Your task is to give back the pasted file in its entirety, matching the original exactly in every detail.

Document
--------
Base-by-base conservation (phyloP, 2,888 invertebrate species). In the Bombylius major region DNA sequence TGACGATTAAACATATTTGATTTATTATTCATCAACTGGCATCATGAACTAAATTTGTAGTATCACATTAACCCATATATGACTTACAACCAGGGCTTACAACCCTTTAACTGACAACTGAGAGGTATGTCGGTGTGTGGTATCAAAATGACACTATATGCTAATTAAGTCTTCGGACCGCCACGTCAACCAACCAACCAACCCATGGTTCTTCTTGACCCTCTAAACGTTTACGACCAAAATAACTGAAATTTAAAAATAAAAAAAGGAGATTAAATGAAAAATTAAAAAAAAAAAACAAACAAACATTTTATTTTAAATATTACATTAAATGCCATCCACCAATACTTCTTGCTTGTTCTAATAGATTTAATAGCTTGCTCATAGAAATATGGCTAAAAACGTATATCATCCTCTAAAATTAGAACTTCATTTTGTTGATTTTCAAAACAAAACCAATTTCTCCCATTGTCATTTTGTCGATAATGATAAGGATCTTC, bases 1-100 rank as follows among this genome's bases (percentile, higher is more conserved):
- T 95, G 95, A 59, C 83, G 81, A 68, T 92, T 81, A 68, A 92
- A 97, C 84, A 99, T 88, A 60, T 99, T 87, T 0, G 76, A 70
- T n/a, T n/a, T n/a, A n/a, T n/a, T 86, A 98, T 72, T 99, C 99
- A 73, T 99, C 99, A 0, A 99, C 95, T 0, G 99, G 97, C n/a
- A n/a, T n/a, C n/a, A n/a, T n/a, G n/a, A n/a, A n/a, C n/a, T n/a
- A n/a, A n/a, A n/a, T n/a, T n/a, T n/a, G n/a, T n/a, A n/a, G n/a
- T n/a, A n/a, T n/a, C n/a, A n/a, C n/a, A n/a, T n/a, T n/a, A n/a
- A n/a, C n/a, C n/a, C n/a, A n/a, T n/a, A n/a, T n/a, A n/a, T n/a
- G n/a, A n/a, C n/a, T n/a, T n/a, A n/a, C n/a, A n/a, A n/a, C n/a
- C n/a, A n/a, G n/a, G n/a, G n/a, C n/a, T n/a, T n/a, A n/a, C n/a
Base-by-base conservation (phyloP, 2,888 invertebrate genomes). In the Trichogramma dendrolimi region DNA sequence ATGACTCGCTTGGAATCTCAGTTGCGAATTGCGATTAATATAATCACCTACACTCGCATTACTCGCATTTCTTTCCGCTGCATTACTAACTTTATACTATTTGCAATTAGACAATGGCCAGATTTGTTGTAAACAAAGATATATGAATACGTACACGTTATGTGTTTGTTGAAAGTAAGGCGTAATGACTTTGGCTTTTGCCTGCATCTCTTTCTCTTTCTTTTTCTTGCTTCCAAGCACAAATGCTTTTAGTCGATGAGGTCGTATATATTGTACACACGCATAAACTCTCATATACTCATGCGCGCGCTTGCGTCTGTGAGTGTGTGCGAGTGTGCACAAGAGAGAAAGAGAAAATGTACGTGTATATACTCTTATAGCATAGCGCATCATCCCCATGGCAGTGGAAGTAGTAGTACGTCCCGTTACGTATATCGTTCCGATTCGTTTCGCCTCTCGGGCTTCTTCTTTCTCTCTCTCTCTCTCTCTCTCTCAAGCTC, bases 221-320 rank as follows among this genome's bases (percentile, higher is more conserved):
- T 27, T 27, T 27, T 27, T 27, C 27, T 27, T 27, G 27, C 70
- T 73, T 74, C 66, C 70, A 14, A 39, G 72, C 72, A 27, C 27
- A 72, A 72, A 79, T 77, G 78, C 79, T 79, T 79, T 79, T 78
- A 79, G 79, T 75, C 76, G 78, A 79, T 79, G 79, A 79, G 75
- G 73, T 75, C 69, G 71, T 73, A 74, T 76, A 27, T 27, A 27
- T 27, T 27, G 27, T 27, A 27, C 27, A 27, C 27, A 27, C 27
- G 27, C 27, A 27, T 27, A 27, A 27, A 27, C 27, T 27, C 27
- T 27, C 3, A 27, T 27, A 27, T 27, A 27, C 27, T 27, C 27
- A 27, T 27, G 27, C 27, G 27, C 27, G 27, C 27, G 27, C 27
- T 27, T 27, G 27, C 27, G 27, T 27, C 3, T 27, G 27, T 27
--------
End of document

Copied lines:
Base-by-base conservation (phyloP, 2,888 invertebrate species). In the Bombylius major region DNA sequence TGACGATTAAACATATTTGATTTATTATTCATCAACTGGCATCATGAACTAAATTTGTAGTATCACATTAACCCATATATGACTTACAACCAGGGCTTACAACCCTTTAACTGACAACTGAGAGGTATGTCGGTGTGTGGTATCAAAATGACACTATATGCTAATTAAGTCTTCGGACCGCCACGTCAACCAACCAACCAACCCATGGTTCTTCTTGACCCTCTAAACGTTTACGACCAAAATAACTGAAATTTAAAAATAAAAAAAGGAGATTAAATGAAAAATTAAAAAAAAAAAACAAACAAACATTTTATTTTAAATATTACATTAAATGCCATCCACCAATACTTCTTGCTTGTTCTAATAGATTTAATAGCTTGCTCATAGAAATATGGCTAAAAACGTATATCATCCTCTAAAATTAGAACTTCATTTTGTTGATTTTCAAAACAAAACCAATTTCTCCCATTGTCATTTTGTCGATAATGATAAGGATCTTC, bases 1-100 rank as follows among this genome's bases (percentile, higher is more conserved):
- T 95, G 95, A 59, C 83, G 81, A 68, T 92, T 81, A 68, A 92
- A 97, C 84, A 99, T 88, A 60, T 99, T 87, T 0, G 76, A 70
- T n/a, T n/a, T n/a, A n/a, T n/a, T 86, A 98, T 72, T 99, C 99
- A 73, T 99, C 99, A 0, A 99, C 95, T 0, G 99, G 97, C n/a
- A n/a, T n/a, C n/a, A n/a, T n/a, G n/a, A n/a, A n/a, C n/a, T n/a
- A n/a, A n/a, A n/a, T n/a, T n/a, T n/a, G n/a, T n/a, A n/a, G n/a
- T n/a, A n/a, T n/a, C n/a, A n/a, C n/a, A n/a, T n/a, T n/a, A n/a
- A n/a, C n/a, C n/a, C n/a, A n/a, T n/a, A n/a, T n/a, A n/a, T n/a
- G n/a, A n/a, C n/a, T n/a, T n/a, A n/a, C n/a, A n/a, A n/a, C n/a
- C n/a, A n/a, G n/a, G n/a, G n/a, C n/a, T n/a, T n/a, A n/a, C n/a
Base-by-base conservation (phyloP, 2,888 invertebrate genomes). In the Trichogramma dendrolimi region DNA sequence ATGACTCGCTTGGAATCTCAGTTGCGAATTGCGATTAATATAATCACCTACACTCGCATTACTCGCATTTCTTTCCGCTGCATTACTAACTTTATACTATTTGCAATTAGACAATGGCCAGATTTGTTGTAAACAAAGATATATGAATACGTACACGTTATGTGTTTGTTGAAAGTAAGGCGTAATGACTTTGGCTTTTGCCTGCATCTCTTTCTCTTTCTTTTTCTTGCTTCCAAGCACAAATGCTTTTAGTCGATGAGGTCGTATATATTGTACACACGCATAAACTCTCATATACTCATGCGCGCGCTTGCGTCTGTGAGTGTGTGCGAGTGTGCACAAGAGAGAAAGAGAAAATGTACGTGTATATACTCTTATAGCATAGCGCATCATCCCCATGGCAGTGGAAGTAGTAGTACGTCCCGTTACGTATATCGTTCCGATTCGTTTCGCCTCTCGGGCTTCTTCTTTCTCTCTCTCTCTCTCTCTCTCTCAAGCTC, bases 221-320 rank as follows among this genome's bases (percentile, higher is more conserved):
- T 27, T 27, T 27, T 27, T 27, C 27, T 27, T 27, G 27, C 70
- T 73, T 74, C 66, C 70, A 14, A 39, G 72, C 72, A 27, C 27
- A 72, A 72, A 79, T 77, G 78, C 79, T 79, T 79, T 79, T 78
- A 79, G 79, T 75, C 76, G 78, A 79, T 79, G 79, A 79, G 75
- G 73, T 75, C 69, G 71, T 73, A 74, T 76, A 27, T 27, A 27
- T 27, T 27, G 27, T 27, A 27, C 27, A 27, C 27, A 27, C 27
- G 27, C 27, A 27, T 27, A 27, A 27, A 27, C 27, T 27, C 27
- T 27, C 3, A 27, T 27, A 27, T 27, A 27, C 27, T 27, C 27
- A 27, T 27, G 27, C 27, G 27, C 27, G 27, C 27, G 27, C 27
- T 27, T 27, G 27, C 27, G 27, T 27, C 3, T 27, G 27, T 27